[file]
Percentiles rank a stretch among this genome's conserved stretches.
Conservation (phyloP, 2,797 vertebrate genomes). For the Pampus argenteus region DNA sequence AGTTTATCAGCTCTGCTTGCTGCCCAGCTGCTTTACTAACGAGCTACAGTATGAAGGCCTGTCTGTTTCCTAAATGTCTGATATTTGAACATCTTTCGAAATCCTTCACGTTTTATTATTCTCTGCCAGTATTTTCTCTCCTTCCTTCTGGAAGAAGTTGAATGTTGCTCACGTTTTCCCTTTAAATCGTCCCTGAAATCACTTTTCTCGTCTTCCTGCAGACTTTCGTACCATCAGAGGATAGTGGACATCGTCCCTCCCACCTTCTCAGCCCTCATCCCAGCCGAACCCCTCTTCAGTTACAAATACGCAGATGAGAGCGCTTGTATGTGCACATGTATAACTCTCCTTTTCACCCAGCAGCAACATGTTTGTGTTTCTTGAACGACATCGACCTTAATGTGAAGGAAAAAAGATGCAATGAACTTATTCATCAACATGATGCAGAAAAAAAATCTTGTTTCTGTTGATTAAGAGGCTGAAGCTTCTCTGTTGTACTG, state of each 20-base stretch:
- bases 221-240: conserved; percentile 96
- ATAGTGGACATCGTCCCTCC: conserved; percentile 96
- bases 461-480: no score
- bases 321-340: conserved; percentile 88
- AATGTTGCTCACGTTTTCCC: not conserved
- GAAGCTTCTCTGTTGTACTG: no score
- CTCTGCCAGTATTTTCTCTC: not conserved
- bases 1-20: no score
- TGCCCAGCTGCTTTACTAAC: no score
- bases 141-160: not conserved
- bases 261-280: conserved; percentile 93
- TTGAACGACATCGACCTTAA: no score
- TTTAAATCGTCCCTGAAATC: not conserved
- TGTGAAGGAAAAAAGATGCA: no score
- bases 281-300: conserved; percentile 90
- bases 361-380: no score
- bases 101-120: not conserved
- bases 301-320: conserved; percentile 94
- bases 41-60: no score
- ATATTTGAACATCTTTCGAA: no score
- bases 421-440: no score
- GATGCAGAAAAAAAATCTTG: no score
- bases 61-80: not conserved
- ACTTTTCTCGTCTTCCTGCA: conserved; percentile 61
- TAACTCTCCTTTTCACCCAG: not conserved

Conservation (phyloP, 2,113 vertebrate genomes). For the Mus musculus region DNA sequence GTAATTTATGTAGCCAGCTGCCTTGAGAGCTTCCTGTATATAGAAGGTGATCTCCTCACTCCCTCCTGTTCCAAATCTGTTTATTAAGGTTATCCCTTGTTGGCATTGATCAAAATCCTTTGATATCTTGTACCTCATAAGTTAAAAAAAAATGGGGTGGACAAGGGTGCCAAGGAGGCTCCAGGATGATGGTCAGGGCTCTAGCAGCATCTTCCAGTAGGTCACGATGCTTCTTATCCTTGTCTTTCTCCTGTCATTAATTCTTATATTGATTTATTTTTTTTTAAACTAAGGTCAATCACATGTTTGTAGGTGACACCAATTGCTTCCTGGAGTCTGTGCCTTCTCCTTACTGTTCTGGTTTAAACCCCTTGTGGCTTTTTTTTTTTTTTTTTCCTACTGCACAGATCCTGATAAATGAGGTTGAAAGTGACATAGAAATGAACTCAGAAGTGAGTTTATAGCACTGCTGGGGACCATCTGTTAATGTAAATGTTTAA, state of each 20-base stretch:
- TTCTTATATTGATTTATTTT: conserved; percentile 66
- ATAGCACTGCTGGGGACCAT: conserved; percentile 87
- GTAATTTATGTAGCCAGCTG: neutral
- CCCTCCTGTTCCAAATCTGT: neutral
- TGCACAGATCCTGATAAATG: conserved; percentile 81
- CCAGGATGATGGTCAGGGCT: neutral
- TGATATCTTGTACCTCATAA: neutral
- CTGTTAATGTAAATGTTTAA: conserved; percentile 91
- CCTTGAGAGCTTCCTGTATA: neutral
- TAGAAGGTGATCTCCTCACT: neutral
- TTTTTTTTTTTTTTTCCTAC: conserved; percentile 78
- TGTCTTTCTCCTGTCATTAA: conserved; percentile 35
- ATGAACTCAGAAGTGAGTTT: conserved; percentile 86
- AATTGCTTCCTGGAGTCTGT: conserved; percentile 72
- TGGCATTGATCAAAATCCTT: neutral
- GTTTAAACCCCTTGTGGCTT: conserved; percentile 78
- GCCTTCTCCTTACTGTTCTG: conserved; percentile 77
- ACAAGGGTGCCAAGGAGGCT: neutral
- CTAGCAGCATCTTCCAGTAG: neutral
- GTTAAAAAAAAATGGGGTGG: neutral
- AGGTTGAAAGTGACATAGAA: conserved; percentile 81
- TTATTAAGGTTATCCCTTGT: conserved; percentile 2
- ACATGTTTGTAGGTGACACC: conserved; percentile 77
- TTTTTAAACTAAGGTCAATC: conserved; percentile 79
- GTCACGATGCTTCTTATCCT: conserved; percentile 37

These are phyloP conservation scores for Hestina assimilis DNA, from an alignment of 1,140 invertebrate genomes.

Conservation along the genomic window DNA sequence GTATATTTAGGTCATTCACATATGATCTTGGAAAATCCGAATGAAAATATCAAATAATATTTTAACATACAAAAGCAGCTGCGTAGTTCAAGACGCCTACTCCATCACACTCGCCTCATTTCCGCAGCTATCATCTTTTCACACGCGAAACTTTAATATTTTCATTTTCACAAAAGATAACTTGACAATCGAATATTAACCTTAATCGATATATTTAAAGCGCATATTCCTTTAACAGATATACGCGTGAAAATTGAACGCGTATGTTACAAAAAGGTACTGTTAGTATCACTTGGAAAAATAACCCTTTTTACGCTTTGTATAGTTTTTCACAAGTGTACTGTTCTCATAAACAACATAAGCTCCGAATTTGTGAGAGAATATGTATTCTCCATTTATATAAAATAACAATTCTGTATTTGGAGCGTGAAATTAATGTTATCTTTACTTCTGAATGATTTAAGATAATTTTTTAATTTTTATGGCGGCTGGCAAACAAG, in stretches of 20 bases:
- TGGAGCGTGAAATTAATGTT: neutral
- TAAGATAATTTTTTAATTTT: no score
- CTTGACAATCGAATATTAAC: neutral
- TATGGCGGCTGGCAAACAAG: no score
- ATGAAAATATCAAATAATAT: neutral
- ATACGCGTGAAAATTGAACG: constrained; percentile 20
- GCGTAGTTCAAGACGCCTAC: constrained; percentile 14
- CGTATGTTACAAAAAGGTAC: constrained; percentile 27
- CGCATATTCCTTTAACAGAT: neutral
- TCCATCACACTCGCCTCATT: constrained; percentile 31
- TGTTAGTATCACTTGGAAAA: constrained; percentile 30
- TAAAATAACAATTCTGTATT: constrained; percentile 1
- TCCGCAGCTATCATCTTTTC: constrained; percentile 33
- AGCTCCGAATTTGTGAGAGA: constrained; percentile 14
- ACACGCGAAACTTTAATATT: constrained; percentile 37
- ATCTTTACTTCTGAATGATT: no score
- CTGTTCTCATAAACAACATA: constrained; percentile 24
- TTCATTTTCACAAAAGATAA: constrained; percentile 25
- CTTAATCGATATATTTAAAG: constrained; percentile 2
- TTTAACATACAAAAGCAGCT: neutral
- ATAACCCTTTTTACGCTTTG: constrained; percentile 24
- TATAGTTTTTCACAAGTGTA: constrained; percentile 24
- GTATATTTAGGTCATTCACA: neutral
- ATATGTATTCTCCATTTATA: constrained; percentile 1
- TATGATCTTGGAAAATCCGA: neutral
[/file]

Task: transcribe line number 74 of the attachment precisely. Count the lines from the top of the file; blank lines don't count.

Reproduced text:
- CTTAATCGATATATTTAAAG: constrained; percentile 2